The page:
Togolese Opposition Postpone March, Demand Release of Protesters
Togolese opposition parties have postponed planned demonstrations against the government and have demanded the release of protesters who were arrested during the August 19 and 20 bloody protest. The second march planned for August 30 and 31 was postponed on Monday by the six-party opposition coalition CAP 2015 and the Pan-African National Party (PNP) to September 6 and 7. The parties said in a statement that the reason for the postponement is to get the whole nation involved in the demonstration calling for the revision of the 1992 Constitution and the end to the Gnassingbe dynasty. They also called on the public to attend the hearing of the 27 people arrested during last week’s protest. They will appear before a court in the capital Lome on Tuesday morning. Africa News

DRC Temporarily Bans Import of Key Consumer Goods
Authorities have banned imports of several popular consumer products in the west of the Democratic Republic of Congo for six months to fight smuggling, Trade Minister Jean-Lucien Busa said on Monday. “We have decided on the temporary restriction of imports in the western part of the country for six months of grey cement, sugar, beer and fizzy drinks in order to put an end to fraud and contraband,” Busa told AFP. The measure was also aimed at “protecting local industry in a crucial period of growth that risks being undermined by those who practice prices below production costs”, the minister said, stressing that he had not “turned to protectionism”. News 24

Pentagon Notifies U.S. Congress over Sale of 12 Super Tucano A-29, Bombs, Rockets worth of $593M to Nigeria
The Pentagon has notified the U.S. Congress of the sale to Nigeria of 12 Super Tucano A-29 planes and weapons worth $593 million, needed for the fight against the militant group, Boko Haram. The move on the sale, which included thousands of bombs and rockets and was originally agreed by former President Barack Obama’s administration, was announced by the Pentagon’s Defense Security Cooperation Agency. The sale was initially announced on 2 August. The Super Tucano A-29, an agile, propeller-driven plane with reconnaissance and surveillance as well as attack capabilities, is made by Brazil’s Embraer. A second production line is in Florida, in a partnership between Embraer and privately held Sierra Nevada Corp of Sparks, Nevada. The Super Tucano costs more than $10 million each and the price can go much higher depending on the configuration. Vanguard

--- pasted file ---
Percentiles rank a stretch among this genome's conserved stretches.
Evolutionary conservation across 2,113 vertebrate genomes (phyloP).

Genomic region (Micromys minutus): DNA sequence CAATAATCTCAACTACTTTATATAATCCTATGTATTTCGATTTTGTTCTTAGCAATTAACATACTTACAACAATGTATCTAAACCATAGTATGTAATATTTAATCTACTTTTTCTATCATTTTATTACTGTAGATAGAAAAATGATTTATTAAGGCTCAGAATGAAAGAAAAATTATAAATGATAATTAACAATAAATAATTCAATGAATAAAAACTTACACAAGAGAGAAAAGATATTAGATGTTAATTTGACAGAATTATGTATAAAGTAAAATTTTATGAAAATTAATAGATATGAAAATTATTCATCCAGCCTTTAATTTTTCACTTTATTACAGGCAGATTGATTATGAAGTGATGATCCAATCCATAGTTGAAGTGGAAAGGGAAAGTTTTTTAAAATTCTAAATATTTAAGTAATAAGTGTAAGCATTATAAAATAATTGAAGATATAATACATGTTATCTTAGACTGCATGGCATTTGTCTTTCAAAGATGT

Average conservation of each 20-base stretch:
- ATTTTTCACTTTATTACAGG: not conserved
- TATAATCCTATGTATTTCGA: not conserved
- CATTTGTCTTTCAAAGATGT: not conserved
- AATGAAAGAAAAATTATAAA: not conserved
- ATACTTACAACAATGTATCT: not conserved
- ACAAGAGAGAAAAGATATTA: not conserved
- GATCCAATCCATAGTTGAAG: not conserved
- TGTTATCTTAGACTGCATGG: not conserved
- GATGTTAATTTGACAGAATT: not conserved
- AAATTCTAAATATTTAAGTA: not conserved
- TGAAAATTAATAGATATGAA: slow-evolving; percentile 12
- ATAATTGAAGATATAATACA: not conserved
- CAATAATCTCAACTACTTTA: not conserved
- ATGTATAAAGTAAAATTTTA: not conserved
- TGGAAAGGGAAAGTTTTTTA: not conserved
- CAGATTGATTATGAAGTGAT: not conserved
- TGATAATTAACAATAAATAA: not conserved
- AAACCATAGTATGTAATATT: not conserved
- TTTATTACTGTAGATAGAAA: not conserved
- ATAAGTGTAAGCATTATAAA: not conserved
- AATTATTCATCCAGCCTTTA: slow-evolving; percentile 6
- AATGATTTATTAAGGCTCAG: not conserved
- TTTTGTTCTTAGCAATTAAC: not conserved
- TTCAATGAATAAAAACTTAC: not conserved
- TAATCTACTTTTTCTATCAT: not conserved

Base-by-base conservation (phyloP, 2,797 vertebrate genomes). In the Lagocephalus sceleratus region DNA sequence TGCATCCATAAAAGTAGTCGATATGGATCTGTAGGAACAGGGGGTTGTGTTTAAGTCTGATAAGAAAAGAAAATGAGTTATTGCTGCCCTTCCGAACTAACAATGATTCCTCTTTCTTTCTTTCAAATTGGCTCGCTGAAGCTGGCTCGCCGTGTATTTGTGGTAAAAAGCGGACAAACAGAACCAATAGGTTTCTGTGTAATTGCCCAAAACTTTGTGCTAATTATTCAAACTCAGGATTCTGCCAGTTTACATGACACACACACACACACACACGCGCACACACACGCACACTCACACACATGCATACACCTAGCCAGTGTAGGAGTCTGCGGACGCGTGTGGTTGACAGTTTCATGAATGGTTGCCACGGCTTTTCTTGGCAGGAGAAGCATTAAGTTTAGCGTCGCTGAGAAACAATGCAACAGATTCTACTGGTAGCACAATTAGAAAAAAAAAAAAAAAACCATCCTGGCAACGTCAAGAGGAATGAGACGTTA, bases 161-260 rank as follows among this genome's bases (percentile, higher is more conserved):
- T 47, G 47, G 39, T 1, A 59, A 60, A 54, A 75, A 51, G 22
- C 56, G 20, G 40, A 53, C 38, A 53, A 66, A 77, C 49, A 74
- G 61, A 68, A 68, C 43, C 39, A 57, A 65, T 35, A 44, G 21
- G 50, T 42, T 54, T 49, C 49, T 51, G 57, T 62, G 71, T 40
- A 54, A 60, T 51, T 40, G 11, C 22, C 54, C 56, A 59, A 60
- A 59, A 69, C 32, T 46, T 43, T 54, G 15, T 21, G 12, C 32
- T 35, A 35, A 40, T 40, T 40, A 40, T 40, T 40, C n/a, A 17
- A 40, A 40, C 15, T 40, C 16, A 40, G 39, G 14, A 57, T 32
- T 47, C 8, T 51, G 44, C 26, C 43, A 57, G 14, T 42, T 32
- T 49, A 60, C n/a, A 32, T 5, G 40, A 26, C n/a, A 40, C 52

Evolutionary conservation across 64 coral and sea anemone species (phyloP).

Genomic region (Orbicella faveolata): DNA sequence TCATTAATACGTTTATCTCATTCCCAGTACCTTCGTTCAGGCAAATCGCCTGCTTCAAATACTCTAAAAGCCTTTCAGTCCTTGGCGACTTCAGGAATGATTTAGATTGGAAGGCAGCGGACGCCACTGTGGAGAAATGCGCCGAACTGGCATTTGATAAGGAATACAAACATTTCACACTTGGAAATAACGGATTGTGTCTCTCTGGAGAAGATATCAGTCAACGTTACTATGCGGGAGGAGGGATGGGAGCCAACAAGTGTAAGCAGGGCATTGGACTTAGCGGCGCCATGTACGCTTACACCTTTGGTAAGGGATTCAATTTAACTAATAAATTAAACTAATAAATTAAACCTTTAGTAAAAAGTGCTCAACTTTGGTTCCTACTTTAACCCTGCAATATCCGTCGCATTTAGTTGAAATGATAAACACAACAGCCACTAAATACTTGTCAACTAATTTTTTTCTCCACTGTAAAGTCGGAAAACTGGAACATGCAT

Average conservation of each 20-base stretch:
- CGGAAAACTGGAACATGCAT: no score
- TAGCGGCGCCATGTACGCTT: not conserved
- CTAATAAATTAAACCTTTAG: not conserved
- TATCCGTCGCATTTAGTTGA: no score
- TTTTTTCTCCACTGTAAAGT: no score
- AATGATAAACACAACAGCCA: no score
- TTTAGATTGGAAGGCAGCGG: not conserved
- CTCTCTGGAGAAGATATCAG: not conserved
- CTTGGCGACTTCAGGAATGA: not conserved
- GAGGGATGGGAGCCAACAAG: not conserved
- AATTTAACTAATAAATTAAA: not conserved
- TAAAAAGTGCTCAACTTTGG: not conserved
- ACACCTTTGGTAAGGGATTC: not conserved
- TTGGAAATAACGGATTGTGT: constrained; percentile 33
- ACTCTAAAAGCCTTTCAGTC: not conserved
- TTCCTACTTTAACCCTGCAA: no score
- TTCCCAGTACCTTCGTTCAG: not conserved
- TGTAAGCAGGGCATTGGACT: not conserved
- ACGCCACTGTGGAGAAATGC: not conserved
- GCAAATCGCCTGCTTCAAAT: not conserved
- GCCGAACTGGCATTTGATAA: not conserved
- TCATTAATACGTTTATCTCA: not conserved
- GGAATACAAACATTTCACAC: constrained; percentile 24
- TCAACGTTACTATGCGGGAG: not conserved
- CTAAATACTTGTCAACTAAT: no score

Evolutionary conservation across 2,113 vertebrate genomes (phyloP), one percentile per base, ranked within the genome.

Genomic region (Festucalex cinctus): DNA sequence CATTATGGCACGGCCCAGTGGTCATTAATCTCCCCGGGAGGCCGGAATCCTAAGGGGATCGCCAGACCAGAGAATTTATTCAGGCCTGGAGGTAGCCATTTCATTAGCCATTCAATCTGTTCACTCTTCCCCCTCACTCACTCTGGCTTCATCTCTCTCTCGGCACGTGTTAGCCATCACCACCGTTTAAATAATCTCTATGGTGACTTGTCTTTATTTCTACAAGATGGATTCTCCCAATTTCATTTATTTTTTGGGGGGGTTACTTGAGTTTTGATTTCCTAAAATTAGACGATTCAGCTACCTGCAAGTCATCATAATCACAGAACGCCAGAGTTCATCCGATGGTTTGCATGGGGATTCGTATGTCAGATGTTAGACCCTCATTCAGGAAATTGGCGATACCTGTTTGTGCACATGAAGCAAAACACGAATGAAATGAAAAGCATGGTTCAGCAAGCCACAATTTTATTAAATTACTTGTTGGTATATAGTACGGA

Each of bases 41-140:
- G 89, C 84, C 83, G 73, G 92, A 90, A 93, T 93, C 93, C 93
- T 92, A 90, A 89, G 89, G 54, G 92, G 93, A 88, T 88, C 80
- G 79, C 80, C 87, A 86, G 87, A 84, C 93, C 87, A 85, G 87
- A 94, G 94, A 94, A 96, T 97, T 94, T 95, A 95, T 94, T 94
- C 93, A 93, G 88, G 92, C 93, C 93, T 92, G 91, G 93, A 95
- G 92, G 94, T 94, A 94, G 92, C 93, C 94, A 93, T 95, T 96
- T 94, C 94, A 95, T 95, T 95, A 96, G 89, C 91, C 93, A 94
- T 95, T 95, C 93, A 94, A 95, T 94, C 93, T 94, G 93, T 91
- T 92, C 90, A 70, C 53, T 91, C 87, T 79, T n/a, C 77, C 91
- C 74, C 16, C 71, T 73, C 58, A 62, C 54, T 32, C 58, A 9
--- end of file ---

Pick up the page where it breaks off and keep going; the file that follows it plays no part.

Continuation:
Nigeria Seizes $21m Linked to Diezani Alison-Madueke
A Nigerian court has seized $21m from bank accounts linked to Diezani Alison-Madueke, a former oil minister who faces corruption allegations. Abdulazeez Anka, federal high court judge, ordered on Monday the immediate forfeiture of the sum allegedly held in local bank accounts by Alison-Madueke, who was once one of Africa’s most prominent female politicians. Nigeria’s anti-graft Economic and Financial Crimes Commission (EFCC), which accuses Alison-Madueke of corruption, argued in the Lagos court that she had illicitly laundered the funds with the help of top oil officials. Al Jazeera

Kenya’s Opposition Gets Access to Electoral Commission’s Servers
Kenya’s Supreme Court has allowed the opposition to have access to the electoral commission’s computer servers and documents used in the counting, tallying and declaration of the presidential election results. The court on Monday began hearing a petition filed by the opposition. They are challenging the commission’s declaration that Uhuru Kenyatta won the election with 54% of the votes against opposition leader, Raila Odinga’s 46%. The court ruled that both the opposition and the ruling party would be allowed limited access to the electoral commission’s servers and the electronic voter identification kits to verify the authenticity of the results and the documents used to declare those results. SABC